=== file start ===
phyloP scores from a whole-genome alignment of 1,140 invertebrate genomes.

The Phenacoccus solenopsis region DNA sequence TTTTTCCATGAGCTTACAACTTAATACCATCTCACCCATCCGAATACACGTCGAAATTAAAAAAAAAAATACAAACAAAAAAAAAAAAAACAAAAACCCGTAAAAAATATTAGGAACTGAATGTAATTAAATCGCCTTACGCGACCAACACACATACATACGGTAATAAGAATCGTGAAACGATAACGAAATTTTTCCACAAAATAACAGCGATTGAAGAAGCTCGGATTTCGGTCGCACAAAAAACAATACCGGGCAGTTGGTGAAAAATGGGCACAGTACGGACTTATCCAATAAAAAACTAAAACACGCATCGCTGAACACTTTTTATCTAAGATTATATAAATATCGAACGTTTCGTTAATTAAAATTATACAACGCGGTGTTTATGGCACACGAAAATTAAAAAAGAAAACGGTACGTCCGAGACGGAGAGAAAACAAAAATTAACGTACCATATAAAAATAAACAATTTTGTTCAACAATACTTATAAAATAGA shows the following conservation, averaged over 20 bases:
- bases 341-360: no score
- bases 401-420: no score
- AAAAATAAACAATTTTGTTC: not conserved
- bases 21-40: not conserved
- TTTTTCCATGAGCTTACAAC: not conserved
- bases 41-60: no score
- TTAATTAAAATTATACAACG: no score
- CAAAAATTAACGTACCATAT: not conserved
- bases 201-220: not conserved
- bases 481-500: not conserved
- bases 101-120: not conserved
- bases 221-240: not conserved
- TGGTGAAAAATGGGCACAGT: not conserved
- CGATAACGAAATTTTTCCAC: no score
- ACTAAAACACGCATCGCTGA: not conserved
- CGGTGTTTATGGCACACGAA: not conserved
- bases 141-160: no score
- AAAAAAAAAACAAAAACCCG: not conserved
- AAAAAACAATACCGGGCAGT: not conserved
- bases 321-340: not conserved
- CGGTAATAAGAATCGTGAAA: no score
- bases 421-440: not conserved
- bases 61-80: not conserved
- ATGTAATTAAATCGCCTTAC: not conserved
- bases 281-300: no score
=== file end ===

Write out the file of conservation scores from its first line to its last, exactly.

phyloP scores from a whole-genome alignment of 1,140 invertebrate genomes.

The Phenacoccus solenopsis region DNA sequence TTTTTCCATGAGCTTACAACTTAATACCATCTCACCCATCCGAATACACGTCGAAATTAAAAAAAAAAATACAAACAAAAAAAAAAAAAACAAAAACCCGTAAAAAATATTAGGAACTGAATGTAATTAAATCGCCTTACGCGACCAACACACATACATACGGTAATAAGAATCGTGAAACGATAACGAAATTTTTCCACAAAATAACAGCGATTGAAGAAGCTCGGATTTCGGTCGCACAAAAAACAATACCGGGCAGTTGGTGAAAAATGGGCACAGTACGGACTTATCCAATAAAAAACTAAAACACGCATCGCTGAACACTTTTTATCTAAGATTATATAAATATCGAACGTTTCGTTAATTAAAATTATACAACGCGGTGTTTATGGCACACGAAAATTAAAAAAGAAAACGGTACGTCCGAGACGGAGAGAAAACAAAAATTAACGTACCATATAAAAATAAACAATTTTGTTCAACAATACTTATAAAATAGA shows the following conservation, averaged over 20 bases:
- bases 341-360: no score
- bases 401-420: no score
- AAAAATAAACAATTTTGTTC: not conserved
- bases 21-40: not conserved
- TTTTTCCATGAGCTTACAAC: not conserved
- bases 41-60: no score
- TTAATTAAAATTATACAACG: no score
- CAAAAATTAACGTACCATAT: not conserved
- bases 201-220: not conserved
- bases 481-500: not conserved
- bases 101-120: not conserved
- bases 221-240: not conserved
- TGGTGAAAAATGGGCACAGT: not conserved
- CGATAACGAAATTTTTCCAC: no score
- ACTAAAACACGCATCGCTGA: not conserved
- CGGTGTTTATGGCACACGAA: not conserved
- bases 141-160: no score
- AAAAAAAAAACAAAAACCCG: not conserved
- AAAAAACAATACCGGGCAGT: not conserved
- bases 321-340: not conserved
- CGGTAATAAGAATCGTGAAA: no score
- bases 421-440: not conserved
- bases 61-80: not conserved
- ATGTAATTAAATCGCCTTAC: not conserved
- bases 281-300: no score